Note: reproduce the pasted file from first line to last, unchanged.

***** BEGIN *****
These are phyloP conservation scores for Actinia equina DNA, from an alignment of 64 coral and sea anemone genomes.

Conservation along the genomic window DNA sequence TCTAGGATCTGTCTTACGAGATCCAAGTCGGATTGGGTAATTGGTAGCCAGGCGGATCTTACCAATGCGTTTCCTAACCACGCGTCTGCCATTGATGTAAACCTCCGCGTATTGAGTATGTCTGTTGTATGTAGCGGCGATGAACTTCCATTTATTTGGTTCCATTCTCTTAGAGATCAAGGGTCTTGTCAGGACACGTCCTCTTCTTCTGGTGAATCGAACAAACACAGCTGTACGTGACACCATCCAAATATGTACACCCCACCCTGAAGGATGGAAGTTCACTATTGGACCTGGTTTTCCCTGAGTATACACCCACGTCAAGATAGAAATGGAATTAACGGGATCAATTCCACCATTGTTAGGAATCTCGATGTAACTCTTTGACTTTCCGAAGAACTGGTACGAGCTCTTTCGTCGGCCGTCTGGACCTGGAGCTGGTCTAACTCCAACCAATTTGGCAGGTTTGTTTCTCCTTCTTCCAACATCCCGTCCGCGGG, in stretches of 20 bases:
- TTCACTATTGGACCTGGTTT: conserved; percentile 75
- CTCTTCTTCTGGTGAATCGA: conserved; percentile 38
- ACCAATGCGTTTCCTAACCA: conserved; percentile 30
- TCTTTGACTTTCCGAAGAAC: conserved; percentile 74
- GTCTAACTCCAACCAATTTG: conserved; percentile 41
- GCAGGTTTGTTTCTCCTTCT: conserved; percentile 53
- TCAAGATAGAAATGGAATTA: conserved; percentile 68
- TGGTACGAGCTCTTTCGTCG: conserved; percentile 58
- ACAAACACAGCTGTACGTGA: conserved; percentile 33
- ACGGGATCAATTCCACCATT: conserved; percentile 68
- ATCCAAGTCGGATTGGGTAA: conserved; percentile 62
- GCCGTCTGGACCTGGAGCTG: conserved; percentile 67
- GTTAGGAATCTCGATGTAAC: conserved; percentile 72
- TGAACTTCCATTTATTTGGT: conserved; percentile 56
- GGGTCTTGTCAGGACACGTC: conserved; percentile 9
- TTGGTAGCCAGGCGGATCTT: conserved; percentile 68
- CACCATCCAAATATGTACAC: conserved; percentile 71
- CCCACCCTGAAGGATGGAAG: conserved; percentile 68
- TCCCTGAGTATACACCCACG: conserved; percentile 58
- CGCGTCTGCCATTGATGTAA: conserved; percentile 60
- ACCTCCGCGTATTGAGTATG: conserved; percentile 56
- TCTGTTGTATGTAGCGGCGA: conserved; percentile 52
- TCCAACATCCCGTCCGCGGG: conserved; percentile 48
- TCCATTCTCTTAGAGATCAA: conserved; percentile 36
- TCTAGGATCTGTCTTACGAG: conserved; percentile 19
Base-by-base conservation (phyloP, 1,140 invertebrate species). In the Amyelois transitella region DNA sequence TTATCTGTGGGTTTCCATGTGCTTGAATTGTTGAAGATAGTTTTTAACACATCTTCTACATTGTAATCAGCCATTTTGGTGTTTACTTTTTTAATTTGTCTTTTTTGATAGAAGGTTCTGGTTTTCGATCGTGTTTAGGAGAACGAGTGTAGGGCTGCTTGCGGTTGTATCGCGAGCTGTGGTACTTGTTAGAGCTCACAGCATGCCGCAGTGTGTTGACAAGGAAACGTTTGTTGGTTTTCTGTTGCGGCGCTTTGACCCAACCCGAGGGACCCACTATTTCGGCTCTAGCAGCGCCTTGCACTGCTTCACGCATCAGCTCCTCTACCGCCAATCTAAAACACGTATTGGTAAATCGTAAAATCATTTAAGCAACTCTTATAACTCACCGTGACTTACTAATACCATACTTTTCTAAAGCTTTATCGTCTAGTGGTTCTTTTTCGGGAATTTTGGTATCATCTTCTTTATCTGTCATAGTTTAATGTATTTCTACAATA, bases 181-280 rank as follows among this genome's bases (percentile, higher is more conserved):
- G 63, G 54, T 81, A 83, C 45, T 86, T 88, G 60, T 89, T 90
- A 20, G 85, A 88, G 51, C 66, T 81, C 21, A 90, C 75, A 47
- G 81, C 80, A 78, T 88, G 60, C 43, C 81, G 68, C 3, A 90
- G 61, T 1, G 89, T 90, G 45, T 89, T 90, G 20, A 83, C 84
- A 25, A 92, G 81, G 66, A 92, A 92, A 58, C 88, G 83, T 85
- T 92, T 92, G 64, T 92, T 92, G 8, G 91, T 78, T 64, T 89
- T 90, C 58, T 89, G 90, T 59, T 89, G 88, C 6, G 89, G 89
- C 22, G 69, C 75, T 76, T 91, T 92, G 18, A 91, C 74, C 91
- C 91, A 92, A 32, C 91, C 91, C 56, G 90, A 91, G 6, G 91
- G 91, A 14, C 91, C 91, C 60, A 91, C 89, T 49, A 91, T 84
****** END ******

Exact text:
These are phyloP conservation scores for Actinia equina DNA, from an alignment of 64 coral and sea anemone genomes.

Conservation along the genomic window DNA sequence TCTAGGATCTGTCTTACGAGATCCAAGTCGGATTGGGTAATTGGTAGCCAGGCGGATCTTACCAATGCGTTTCCTAACCACGCGTCTGCCATTGATGTAAACCTCCGCGTATTGAGTATGTCTGTTGTATGTAGCGGCGATGAACTTCCATTTATTTGGTTCCATTCTCTTAGAGATCAAGGGTCTTGTCAGGACACGTCCTCTTCTTCTGGTGAATCGAACAAACACAGCTGTACGTGACACCATCCAAATATGTACACCCCACCCTGAAGGATGGAAGTTCACTATTGGACCTGGTTTTCCCTGAGTATACACCCACGTCAAGATAGAAATGGAATTAACGGGATCAATTCCACCATTGTTAGGAATCTCGATGTAACTCTTTGACTTTCCGAAGAACTGGTACGAGCTCTTTCGTCGGCCGTCTGGACCTGGAGCTGGTCTAACTCCAACCAATTTGGCAGGTTTGTTTCTCCTTCTTCCAACATCCCGTCCGCGGG, in stretches of 20 bases:
- TTCACTATTGGACCTGGTTT: conserved; percentile 75
- CTCTTCTTCTGGTGAATCGA: conserved; percentile 38
- ACCAATGCGTTTCCTAACCA: conserved; percentile 30
- TCTTTGACTTTCCGAAGAAC: conserved; percentile 74
- GTCTAACTCCAACCAATTTG: conserved; percentile 41
- GCAGGTTTGTTTCTCCTTCT: conserved; percentile 53
- TCAAGATAGAAATGGAATTA: conserved; percentile 68
- TGGTACGAGCTCTTTCGTCG: conserved; percentile 58
- ACAAACACAGCTGTACGTGA: conserved; percentile 33
- ACGGGATCAATTCCACCATT: conserved; percentile 68
- ATCCAAGTCGGATTGGGTAA: conserved; percentile 62
- GCCGTCTGGACCTGGAGCTG: conserved; percentile 67
- GTTAGGAATCTCGATGTAAC: conserved; percentile 72
- TGAACTTCCATTTATTTGGT: conserved; percentile 56
- GGGTCTTGTCAGGACACGTC: conserved; percentile 9
- TTGGTAGCCAGGCGGATCTT: conserved; percentile 68
- CACCATCCAAATATGTACAC: conserved; percentile 71
- CCCACCCTGAAGGATGGAAG: conserved; percentile 68
- TCCCTGAGTATACACCCACG: conserved; percentile 58
- CGCGTCTGCCATTGATGTAA: conserved; percentile 60
- ACCTCCGCGTATTGAGTATG: conserved; percentile 56
- TCTGTTGTATGTAGCGGCGA: conserved; percentile 52
- TCCAACATCCCGTCCGCGGG: conserved; percentile 48
- TCCATTCTCTTAGAGATCAA: conserved; percentile 36
- TCTAGGATCTGTCTTACGAG: conserved; percentile 19
Base-by-base conservation (phyloP, 1,140 invertebrate species). In the Amyelois transitella region DNA sequence TTATCTGTGGGTTTCCATGTGCTTGAATTGTTGAAGATAGTTTTTAACACATCTTCTACATTGTAATCAGCCATTTTGGTGTTTACTTTTTTAATTTGTCTTTTTTGATAGAAGGTTCTGGTTTTCGATCGTGTTTAGGAGAACGAGTGTAGGGCTGCTTGCGGTTGTATCGCGAGCTGTGGTACTTGTTAGAGCTCACAGCATGCCGCAGTGTGTTGACAAGGAAACGTTTGTTGGTTTTCTGTTGCGGCGCTTTGACCCAACCCGAGGGACCCACTATTTCGGCTCTAGCAGCGCCTTGCACTGCTTCACGCATCAGCTCCTCTACCGCCAATCTAAAACACGTATTGGTAAATCGTAAAATCATTTAAGCAACTCTTATAACTCACCGTGACTTACTAATACCATACTTTTCTAAAGCTTTATCGTCTAGTGGTTCTTTTTCGGGAATTTTGGTATCATCTTCTTTATCTGTCATAGTTTAATGTATTTCTACAATA, bases 181-280 rank as follows among this genome's bases (percentile, higher is more conserved):
- G 63, G 54, T 81, A 83, C 45, T 86, T 88, G 60, T 89, T 90
- A 20, G 85, A 88, G 51, C 66, T 81, C 21, A 90, C 75, A 47
- G 81, C 80, A 78, T 88, G 60, C 43, C 81, G 68, C 3, A 90
- G 61, T 1, G 89, T 90, G 45, T 89, T 90, G 20, A 83, C 84
- A 25, A 92, G 81, G 66, A 92, A 92, A 58, C 88, G 83, T 85
- T 92, T 92, G 64, T 92, T 92, G 8, G 91, T 78, T 64, T 89
- T 90, C 58, T 89, G 90, T 59, T 89, G 88, C 6, G 89, G 89
- C 22, G 69, C 75, T 76, T 91, T 92, G 18, A 91, C 74, C 91
- C 91, A 92, A 32, C 91, C 91, C 56, G 90, A 91, G 6, G 91
- G 91, A 14, C 91, C 91, C 60, A 91, C 89, T 49, A 91, T 84